New research has established a link between pollution from marine vessels and heart and lung disease.
The report benchmarks for the first time the number of annual deaths caused globally by pollution from marine vessels, with coastal regions in Asia and Europe the most affected.
The study, undertaken by James Corbett and James Winebrake, correlates the global distribution of particulate matter (black carbon, sulfur, nitrogen and organic particles) released from the smoke stacks of ships with heart disease and lung cancer mortalities in adults.
The results indicate that approximately 60,000 people die prematurely around the world each year from shipping-related emissions.
Under current regulation, and with the expected growth in shipping activity, it is estimated that the annual mortalities from ship emissions could increase by 40 percent by 2012. Annual deaths related to shipping emissions in Europe are estimated at 26,710, while the mortality rate is 19,870 in East Asia and 9,950 in South Asia.
North America has approximately 5,000 premature deaths, concentrated mostly in the Gulf Coast region, the West Coast and the Northeast, while the eastern coast of South America has 790 mortalities. The primary reason for the health risk is the residual oil, on which the ships run. It has sulfur content thousands of times greater than on-road diesel fuel. "Residual oil is a byproduct of the refinery process and tends to be much dirtier than other petroleum products," said Winebrake. "We needed to know what the benefits are of cleaning up this fuel," explains Winebrake. "Now we can evaluate the human health impacts of policies to require low-sulfur fuels for the shipping industry or that require ships to put emissions control technology on their vessels. Our study will help inform this policy debate," he adds.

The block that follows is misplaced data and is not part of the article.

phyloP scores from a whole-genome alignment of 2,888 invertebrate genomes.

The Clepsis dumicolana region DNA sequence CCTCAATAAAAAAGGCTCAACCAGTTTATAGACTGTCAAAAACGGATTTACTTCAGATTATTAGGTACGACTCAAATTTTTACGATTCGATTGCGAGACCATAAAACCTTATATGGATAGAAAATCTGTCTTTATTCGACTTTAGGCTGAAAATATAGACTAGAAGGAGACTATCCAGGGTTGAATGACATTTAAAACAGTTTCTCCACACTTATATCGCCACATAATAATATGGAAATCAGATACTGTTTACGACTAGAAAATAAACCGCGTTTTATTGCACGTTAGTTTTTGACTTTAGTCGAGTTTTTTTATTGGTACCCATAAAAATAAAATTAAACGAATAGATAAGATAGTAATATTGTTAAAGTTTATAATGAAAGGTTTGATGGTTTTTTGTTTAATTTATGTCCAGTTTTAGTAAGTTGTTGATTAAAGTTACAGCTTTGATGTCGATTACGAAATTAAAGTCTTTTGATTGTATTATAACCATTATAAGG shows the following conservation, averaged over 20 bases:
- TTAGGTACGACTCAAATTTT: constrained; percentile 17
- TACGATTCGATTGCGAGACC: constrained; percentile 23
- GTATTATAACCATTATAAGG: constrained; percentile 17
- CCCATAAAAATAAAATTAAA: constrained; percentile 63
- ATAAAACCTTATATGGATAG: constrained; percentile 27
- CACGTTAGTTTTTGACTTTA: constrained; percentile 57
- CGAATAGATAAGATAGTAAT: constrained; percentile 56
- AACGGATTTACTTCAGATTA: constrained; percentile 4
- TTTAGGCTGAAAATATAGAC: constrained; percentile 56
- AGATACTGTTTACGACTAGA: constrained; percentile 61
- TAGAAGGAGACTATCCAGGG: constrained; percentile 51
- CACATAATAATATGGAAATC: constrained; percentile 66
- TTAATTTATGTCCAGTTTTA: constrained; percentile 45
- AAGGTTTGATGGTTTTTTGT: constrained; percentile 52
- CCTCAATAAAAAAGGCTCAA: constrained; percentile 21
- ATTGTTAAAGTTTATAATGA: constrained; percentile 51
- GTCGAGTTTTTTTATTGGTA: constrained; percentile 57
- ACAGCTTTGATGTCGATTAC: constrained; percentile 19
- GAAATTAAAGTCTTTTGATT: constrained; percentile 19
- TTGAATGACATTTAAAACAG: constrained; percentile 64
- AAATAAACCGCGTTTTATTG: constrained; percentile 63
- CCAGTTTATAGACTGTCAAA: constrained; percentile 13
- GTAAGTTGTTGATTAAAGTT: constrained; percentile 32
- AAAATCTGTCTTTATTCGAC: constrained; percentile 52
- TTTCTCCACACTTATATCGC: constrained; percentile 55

Up until recently, researchers had little information with which to work. Emissions data for marine vessels had to be linked with data tracking the movement of these vessels around the world. In the new report, researchers have mapped marine pollution concentrations over the oceans and on land. This has helped to estimate global and regional mortalities from ship emissions by integrating global ship inventories, atmospheric models and health impacts analyses.
"This study will help inform policymakers about some of the health impacts associated with ship emissions and the long range transport of those emissions to population centers," said Winebrake. "We now have a benchmark by which we can begin to evaluate the benefits of emission reduction policies," he added.
"Our work will help people decide at what scale action should be taken," says Corbett. "We want our analysis to enable richer dialogue among stakeholders about how to improve the environment and economic performance of our freight systems," he added. The report has come in the midst of current discussions by the International Maritime Organization to regulate emissions from ships.